Microsoft’s Windows 11 does not explicitly support first-gen AMD Ryzen CPUs. But then nor does it support any Intel processor made before the Coffee Lake generation. So anything from the Ryzen 1000-series or 7th Gen Kaby Lake range isnt listed as a win for Windows 11.
But put away that pitchfork. The lists of supported Intel and AMD processors for Windows 11 are long, but not exhaustive, and that also doesn’t mean those chips won’t allow you to run the new OS. This is the difference between something Microsoft calls the ‘hard floor’ and the ‘soft floor’ in its Windows 11 Compatibility Cookbook.
That’s the difference between definitely not being able to install Windows 11 and just not being advised to. It certainly feels like an arbitrary cut-off for the CPUs concerned, and may simply just be where Microsoft chose to stop checking chips against Windows 11.
The announcement of Windows 11 has been met with both interest and consternation. On the one hand, the excruciatingly earnest ‘What’s Next for Windows’ livestream showed us a vision of Windows 11 as an open, good-looking update to Windows 10, with more than a penchant for gaming. And it’s effectively free.
On the other, we had a Windows 11 Health Check app that seemed to be telling PC gamers, with monstrously powerful rigs, that their machines weren’t up to the task of running Microsoft’s next-gen operating system.
So having a long list of supported CPUs, that seems to miss out any silicon not born longer than four years ago, is just another knife in the heart.
We’ve offered some help to those struggling with the Health Check app—hint: it’s probably the TPM 2.0 switch in your BIOS. It’s also worth mentioning that just because you’re still rocking an unlisted eight-core, 16-thread Ryzen 7 1800X or quad-core, eight-thread Core i7 7700K, that doesn’t mean Windows 11 won’t run on your rig .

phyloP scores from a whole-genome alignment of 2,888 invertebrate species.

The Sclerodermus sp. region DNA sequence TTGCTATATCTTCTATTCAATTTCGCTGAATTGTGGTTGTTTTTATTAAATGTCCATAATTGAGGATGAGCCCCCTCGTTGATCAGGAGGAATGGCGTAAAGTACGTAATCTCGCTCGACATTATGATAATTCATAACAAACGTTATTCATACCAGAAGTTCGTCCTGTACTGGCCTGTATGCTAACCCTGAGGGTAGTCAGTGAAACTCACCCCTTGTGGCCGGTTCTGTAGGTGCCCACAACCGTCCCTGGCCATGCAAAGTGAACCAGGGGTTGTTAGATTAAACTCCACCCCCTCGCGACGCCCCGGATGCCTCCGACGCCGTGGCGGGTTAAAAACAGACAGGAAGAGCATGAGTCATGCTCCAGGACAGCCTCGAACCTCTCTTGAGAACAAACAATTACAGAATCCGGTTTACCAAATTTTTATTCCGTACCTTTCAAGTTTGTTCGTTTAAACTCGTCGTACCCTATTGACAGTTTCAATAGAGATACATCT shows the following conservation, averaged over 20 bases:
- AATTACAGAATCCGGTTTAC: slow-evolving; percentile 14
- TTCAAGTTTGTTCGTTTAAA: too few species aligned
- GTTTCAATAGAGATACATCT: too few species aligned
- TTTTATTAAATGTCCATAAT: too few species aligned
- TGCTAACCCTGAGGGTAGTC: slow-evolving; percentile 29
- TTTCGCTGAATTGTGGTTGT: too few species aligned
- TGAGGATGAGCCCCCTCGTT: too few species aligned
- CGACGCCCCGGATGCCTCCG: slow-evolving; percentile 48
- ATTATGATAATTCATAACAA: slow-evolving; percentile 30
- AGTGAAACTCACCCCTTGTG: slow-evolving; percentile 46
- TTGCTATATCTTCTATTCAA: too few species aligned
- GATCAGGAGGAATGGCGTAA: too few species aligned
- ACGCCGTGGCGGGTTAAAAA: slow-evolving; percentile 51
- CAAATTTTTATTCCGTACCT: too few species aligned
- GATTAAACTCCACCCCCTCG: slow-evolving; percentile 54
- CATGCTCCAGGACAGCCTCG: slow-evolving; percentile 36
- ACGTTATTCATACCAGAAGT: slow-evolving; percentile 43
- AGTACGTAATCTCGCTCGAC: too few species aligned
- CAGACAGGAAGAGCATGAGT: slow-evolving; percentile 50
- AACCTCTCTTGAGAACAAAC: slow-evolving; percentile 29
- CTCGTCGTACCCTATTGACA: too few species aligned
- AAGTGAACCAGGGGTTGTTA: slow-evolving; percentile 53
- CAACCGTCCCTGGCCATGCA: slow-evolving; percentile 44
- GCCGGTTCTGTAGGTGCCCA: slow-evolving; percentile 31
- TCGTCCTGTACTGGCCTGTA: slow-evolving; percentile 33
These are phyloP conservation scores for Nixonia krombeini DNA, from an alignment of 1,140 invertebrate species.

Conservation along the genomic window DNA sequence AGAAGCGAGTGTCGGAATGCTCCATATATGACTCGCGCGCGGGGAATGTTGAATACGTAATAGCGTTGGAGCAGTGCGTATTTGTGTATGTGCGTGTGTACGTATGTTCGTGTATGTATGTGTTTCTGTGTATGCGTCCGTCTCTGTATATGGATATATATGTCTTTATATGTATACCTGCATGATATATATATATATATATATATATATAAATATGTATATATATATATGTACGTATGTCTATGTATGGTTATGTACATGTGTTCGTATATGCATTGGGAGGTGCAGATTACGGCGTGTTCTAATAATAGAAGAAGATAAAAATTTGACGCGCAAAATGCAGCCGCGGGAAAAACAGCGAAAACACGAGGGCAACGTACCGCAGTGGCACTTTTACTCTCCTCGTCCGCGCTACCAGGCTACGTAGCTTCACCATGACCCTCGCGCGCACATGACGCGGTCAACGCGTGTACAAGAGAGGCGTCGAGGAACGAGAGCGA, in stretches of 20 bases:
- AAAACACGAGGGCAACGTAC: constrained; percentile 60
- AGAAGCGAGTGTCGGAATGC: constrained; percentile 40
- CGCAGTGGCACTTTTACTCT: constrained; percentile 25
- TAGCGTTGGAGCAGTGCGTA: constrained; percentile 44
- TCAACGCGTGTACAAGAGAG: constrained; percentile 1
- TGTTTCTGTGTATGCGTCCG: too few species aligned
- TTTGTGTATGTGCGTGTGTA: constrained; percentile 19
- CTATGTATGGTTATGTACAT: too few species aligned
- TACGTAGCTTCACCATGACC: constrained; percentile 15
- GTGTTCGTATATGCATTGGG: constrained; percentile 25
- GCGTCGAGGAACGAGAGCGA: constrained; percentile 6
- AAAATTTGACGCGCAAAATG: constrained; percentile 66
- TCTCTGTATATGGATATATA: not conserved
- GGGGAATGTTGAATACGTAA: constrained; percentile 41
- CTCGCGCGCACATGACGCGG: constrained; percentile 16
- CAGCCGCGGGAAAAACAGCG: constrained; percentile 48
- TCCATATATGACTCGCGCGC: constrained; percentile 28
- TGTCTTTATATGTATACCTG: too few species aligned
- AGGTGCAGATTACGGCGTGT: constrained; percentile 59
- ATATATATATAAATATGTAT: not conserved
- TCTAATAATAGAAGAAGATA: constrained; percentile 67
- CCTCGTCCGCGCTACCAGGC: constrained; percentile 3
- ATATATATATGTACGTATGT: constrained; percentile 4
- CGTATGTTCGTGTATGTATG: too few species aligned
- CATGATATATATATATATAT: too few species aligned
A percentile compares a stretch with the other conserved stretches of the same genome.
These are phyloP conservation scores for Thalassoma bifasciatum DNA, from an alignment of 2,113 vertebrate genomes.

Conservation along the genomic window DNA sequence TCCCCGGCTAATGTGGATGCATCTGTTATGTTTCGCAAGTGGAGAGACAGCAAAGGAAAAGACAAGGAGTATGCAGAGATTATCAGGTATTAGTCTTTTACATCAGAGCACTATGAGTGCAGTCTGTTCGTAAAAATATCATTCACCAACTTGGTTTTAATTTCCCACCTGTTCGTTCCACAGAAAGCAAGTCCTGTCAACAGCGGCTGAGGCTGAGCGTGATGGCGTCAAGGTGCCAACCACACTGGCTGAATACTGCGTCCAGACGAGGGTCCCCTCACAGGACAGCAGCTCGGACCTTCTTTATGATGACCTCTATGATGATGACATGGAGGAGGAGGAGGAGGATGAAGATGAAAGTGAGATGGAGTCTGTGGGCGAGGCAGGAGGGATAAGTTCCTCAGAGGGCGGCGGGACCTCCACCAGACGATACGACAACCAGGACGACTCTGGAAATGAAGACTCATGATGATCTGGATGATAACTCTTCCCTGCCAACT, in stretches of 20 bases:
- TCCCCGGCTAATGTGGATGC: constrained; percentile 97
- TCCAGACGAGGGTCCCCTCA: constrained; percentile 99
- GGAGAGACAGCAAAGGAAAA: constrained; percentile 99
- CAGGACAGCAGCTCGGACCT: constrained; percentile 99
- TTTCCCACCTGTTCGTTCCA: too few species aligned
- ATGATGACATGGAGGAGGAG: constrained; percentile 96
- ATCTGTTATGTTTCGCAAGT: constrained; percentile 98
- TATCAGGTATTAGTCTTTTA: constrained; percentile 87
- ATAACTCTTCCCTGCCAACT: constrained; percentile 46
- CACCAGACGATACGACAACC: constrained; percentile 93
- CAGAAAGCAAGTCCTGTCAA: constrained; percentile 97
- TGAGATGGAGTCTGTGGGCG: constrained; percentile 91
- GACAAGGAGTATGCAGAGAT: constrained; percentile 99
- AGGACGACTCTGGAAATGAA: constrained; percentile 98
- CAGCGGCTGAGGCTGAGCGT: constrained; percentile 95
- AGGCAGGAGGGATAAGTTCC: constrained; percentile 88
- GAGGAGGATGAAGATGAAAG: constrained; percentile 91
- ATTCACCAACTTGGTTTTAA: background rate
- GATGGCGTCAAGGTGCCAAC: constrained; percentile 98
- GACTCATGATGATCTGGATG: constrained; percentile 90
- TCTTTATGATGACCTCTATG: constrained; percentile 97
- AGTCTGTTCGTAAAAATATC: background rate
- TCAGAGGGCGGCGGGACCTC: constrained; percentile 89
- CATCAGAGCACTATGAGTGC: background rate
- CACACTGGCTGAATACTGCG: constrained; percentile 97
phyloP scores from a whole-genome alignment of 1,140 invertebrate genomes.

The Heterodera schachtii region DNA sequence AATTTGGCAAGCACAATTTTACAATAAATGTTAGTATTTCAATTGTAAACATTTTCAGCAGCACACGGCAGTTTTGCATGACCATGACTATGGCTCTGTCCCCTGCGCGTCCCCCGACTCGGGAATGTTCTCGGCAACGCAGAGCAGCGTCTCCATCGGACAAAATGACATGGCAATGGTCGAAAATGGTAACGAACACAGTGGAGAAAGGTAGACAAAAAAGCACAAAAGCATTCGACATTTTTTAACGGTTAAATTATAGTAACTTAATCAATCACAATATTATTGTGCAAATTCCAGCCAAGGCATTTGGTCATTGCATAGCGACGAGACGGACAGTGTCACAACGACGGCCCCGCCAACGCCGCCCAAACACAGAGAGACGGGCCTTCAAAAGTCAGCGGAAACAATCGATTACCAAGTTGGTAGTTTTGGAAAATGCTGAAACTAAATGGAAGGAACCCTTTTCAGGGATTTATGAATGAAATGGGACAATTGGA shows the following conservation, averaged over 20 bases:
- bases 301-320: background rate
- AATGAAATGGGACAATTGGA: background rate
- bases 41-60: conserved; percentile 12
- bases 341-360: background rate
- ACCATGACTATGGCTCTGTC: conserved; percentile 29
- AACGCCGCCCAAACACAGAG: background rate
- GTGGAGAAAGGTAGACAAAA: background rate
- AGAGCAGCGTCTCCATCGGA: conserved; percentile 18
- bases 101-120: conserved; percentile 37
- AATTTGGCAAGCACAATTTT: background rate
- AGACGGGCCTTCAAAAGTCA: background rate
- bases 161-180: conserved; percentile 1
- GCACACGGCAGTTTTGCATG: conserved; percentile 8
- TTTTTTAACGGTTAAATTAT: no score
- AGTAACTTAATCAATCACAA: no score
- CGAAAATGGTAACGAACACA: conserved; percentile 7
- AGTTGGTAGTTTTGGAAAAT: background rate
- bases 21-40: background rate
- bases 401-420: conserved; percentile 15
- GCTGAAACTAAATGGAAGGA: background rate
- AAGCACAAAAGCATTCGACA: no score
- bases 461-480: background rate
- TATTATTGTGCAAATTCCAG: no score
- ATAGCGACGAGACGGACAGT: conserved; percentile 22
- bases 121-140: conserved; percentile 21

The supported CPU generation lists are tied into the so-called ‘soft floor’ of compatibility for Windows 11. Microsoft’s compatibility guide has this to say:
“There are new minimum hardware requirements for Windows 11. In order to run Windows 11, devices must meet the following specifications. Devices that do not meet the hard floor cannot be upgraded to Windows 11, and devices that meet the soft floor will receive a notification that upgrade is not advised.”
- CPU: Core >= 2 and Speed >= 1 GHz
- System Memory: TotalPhysicalRam >= 4 GB
- Storage: 64 GB
- Security: TPM Version >= 1.2 and SecureBootCapable = True
- Smode: Smode is false, or Smode is true and C_ossku in (0x65, 0x64, 0x63, 0x6D, 0x6F, 0x73, 0x74, 0x71)
- Security: TPMVersion >= 2.0
- CPU Generation
Have to say I’m not 100% au fait with what the hell ‘Smode’ is, but I can tell you that the ‘hard floor’ of a dual-core 1GHz+ CPU will mean you can install Windows 11 on your first-gen Ryzen machine. It might just be as flaky as a new OS is ever likely to be on older hardware.
One of those ‘installer beware’ type situations, I guess.